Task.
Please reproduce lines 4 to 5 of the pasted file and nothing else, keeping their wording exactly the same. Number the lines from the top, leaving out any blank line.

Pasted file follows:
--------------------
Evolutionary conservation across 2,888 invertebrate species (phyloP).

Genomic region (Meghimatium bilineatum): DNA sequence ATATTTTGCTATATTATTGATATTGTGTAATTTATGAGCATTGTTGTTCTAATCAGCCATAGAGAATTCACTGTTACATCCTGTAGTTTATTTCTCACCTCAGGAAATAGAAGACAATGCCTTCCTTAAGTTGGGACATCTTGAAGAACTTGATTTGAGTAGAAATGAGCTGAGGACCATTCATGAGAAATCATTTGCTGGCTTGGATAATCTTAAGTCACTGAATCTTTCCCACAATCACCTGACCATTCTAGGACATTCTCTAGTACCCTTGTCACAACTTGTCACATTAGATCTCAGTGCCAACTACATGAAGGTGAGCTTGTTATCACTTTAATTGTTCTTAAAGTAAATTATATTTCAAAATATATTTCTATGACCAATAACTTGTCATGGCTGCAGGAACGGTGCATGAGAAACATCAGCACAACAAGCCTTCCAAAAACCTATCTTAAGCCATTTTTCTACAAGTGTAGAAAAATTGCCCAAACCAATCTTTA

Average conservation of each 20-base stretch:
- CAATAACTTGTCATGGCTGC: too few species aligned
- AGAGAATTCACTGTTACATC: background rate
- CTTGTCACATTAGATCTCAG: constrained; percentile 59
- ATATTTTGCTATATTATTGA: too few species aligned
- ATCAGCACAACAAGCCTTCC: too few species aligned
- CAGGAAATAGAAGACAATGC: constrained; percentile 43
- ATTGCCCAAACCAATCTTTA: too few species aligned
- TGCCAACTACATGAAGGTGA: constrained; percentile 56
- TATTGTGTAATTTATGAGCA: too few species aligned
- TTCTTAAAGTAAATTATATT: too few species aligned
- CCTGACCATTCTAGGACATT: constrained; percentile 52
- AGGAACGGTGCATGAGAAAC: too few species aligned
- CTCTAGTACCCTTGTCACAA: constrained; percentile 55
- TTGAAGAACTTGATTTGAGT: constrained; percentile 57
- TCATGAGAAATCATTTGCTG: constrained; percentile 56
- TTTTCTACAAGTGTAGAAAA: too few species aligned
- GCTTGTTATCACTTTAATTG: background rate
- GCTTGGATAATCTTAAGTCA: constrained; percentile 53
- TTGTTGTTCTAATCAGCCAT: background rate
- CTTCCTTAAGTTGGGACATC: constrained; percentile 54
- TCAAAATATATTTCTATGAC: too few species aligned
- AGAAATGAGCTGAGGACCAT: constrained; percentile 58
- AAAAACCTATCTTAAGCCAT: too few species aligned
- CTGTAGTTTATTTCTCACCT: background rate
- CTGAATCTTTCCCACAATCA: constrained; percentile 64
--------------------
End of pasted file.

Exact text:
- CAATAACTTGTCATGGCTGC: too few species aligned
- AGAGAATTCACTGTTACATC: background rate